Our Fort Lauderdale personal injury attorneys are closely monitoring House Bill 177, filed last week by co-sponsors Rep. Jeff Clemens (D-Lake Worth) and Sen. Mike Bennett (R-Bradenton). The bill targets drivers who hang out in the passing lane and prevent come-from-behind encroaching traffic from moving ahead by refusing to move to the right, the Destin Log reports.
And yes we hear your cheers!
Dubbed the “lane courtesy” bill by state lawmakers, the goal of the bill is three-fold: to prevent incidents of road rage (we’ve all been there), to diminish the number of potentially traffic crippling congestion flashpoints, and to reduce risk of motorist involvement in a serious or fatal car accident in Fort Lauderdale and elsewhere in Florida.
HB 177 provides for two exceptions. Drivers may remain in the passing lane if they are not crimping the traffic flow; and when conditions prevent them from changing lanes. Currently 37 states have enacted laws that tap into some variation of the don’t-blow-the-flow proposal.
The bill also ups penalties for aggressive (careless) drivers who commit a hat-trick of citable offenses, such as speeding, tailgating and dodging in-and-out of traffic. Funds generated by these fines will be channeled into driver education and emergency medical services funds.
Just days after the bill was filed, two teens were killed and three more injured in a deadly fatal Debary car accident that has been linked to aggressive driving, WESH-2 Orlando reports.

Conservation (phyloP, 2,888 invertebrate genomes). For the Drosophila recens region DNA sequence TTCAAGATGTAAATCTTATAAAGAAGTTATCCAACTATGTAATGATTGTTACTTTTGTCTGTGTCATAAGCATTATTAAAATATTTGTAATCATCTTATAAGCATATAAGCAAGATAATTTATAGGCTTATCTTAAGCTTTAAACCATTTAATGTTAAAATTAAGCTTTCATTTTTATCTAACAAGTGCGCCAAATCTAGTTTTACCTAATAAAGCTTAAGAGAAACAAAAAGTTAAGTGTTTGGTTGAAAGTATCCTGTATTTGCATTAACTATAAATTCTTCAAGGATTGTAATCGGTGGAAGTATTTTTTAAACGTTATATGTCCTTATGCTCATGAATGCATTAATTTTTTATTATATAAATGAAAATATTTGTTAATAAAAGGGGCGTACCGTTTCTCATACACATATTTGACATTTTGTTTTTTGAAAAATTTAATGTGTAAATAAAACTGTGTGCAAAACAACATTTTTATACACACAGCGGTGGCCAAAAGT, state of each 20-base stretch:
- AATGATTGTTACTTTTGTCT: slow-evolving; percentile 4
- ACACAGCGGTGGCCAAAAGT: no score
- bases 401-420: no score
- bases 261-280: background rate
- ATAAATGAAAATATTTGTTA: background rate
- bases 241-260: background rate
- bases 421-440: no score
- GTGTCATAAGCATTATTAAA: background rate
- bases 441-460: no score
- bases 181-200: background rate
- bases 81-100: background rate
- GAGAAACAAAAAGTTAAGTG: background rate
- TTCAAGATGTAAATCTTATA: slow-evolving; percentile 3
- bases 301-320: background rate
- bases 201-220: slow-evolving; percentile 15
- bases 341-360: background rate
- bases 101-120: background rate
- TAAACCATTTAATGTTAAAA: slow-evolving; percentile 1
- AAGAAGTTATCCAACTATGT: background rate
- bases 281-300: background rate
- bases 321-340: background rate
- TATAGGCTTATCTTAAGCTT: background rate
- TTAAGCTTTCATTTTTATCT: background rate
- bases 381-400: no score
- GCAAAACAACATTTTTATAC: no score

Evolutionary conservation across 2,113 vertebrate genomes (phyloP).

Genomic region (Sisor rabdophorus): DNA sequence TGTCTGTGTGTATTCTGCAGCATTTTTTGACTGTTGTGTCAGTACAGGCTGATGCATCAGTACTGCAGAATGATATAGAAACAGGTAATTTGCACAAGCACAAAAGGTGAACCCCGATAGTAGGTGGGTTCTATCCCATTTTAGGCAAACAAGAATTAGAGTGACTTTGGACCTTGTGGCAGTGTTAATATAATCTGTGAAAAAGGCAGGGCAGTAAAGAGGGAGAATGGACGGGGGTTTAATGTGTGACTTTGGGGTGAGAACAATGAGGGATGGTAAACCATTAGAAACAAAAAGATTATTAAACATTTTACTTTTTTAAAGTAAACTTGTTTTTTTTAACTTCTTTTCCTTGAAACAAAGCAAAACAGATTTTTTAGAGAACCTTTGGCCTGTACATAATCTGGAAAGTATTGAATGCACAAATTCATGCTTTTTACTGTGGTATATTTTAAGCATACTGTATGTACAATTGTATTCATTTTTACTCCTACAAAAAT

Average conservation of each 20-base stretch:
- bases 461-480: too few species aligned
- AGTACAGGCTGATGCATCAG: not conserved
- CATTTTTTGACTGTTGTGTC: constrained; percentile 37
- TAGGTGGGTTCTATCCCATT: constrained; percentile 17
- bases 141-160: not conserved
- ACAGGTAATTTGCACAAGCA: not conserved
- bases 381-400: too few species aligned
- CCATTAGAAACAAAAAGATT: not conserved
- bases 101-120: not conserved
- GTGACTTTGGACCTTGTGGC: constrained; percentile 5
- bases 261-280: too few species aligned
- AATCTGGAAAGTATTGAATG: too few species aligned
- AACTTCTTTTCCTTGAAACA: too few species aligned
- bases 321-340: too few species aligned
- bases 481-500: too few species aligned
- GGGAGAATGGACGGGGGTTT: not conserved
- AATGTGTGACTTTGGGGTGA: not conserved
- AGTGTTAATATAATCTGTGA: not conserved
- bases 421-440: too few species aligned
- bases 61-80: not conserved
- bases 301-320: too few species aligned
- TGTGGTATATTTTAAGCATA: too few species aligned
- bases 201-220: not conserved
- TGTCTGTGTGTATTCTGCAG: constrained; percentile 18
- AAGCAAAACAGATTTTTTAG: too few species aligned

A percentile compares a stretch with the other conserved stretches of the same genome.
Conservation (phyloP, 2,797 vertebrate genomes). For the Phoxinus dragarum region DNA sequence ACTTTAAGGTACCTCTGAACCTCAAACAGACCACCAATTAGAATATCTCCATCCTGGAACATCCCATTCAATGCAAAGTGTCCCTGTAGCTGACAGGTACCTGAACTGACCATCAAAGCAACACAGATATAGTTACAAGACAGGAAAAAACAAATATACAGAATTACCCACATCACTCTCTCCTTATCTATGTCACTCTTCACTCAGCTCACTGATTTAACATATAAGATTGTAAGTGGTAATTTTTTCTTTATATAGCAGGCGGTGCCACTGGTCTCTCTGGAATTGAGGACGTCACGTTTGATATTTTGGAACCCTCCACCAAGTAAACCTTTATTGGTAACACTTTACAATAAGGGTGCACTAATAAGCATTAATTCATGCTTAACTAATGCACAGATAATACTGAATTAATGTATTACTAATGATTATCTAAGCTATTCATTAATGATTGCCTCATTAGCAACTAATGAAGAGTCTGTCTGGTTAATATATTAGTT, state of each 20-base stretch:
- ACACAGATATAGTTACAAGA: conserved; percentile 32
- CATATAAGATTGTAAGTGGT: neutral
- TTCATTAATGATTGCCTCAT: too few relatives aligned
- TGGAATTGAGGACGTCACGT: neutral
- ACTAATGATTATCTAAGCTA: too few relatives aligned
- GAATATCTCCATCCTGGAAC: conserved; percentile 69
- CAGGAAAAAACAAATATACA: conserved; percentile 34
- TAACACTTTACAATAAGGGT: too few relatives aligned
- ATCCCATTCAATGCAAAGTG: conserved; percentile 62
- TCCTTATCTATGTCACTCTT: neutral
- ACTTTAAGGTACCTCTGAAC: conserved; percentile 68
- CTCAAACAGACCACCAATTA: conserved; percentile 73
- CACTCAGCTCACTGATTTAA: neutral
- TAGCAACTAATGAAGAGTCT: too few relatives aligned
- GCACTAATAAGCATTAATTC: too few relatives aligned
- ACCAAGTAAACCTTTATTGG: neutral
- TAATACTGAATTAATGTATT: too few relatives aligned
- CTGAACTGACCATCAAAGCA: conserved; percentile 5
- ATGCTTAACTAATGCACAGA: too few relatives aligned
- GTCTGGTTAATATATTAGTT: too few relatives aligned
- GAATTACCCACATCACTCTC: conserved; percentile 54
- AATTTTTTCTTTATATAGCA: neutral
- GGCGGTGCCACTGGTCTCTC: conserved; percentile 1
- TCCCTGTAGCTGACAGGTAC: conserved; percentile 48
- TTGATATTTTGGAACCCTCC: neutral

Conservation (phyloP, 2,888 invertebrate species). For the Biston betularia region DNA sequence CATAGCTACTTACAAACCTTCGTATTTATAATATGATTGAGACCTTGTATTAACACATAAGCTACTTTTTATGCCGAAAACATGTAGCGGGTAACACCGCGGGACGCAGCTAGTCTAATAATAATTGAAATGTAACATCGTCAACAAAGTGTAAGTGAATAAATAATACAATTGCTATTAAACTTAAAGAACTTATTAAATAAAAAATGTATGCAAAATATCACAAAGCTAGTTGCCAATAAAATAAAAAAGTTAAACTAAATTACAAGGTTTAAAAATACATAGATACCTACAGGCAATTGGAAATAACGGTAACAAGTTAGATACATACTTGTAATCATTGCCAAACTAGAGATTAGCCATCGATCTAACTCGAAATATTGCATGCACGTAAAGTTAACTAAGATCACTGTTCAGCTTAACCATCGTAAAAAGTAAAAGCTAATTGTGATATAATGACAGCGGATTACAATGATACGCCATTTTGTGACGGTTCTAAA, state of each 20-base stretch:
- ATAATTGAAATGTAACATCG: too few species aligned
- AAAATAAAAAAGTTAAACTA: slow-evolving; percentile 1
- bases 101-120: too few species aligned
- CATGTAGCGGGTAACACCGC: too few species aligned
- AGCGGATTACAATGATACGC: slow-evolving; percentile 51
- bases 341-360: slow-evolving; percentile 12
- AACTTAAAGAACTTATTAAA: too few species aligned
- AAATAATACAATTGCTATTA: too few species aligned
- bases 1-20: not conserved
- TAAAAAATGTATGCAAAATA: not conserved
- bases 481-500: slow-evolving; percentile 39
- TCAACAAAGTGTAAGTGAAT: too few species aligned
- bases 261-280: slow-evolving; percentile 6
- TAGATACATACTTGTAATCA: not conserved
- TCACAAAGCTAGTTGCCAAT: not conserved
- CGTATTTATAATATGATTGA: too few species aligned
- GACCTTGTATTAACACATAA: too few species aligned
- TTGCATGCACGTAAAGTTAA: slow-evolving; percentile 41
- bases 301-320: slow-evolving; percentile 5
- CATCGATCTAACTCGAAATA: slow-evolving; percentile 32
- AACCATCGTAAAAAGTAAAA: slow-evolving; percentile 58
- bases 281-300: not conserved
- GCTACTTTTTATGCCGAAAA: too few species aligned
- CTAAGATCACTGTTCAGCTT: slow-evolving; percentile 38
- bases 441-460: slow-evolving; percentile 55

The AAA Foundation for Traffic Safety defines aggressive driving as, “…deliberate, likely to increase the risk of a collision and is motivated by impatience, annoyance, hostility, and/or an attempt to save time.” Examples include: speeding, tailgating, and running traffic signals or stop signs.
In 2009, the Florida Highway Safety and Motor Vehicles reported there were 386 fatal Florida car accidents linked to careless driving that left more than 49,500 injured. Failure to yield right-of-way caused another 205 fatal Florida crashes that injured 21,891. Combined, drivers cited for improper lane changes, turns and passing, excessive speed, tailgating and other careless acts were tied to an additional 401 fatal wrecks that injured 24,134. In short: aggressive driving behaviors were linked to nearly 1,000 fatal Florida car accidents that injured more than 73,000 motorists in 2009.
According to the National Highway Traffic Safety Administration, an aggressive driver is one who regularly tailgates, dodges in-and-out of traffic, speeds, and runs red lights. Additional signs include being frequently distracted and often frustrated behind the wheel. To avoid a bout of road rage, drivers should be sure to give themselves plenty of time to reach their destinations, drive the posted speed and try to relax.
If you encounter an aggressive driver, NHTSA recommends simply getting out of their way. Save the eye contact and angry gestures (and the urge to retaliate) for later. Don’t enflame their aggression, avoid it.
The Fort Lauderdale car accident lawyers at Freeman, Mallard, Sharp & Gonzalez, LLC have been successfully and aggressively representing car accident victims and their families in Miami, Margate, Hollywood, West Palm Beach, and Ft. Pierce /Port St. Lucie for years. Email us or call us today to schedule a no-obligation appointment to discuss your case at 1-800-529-2368.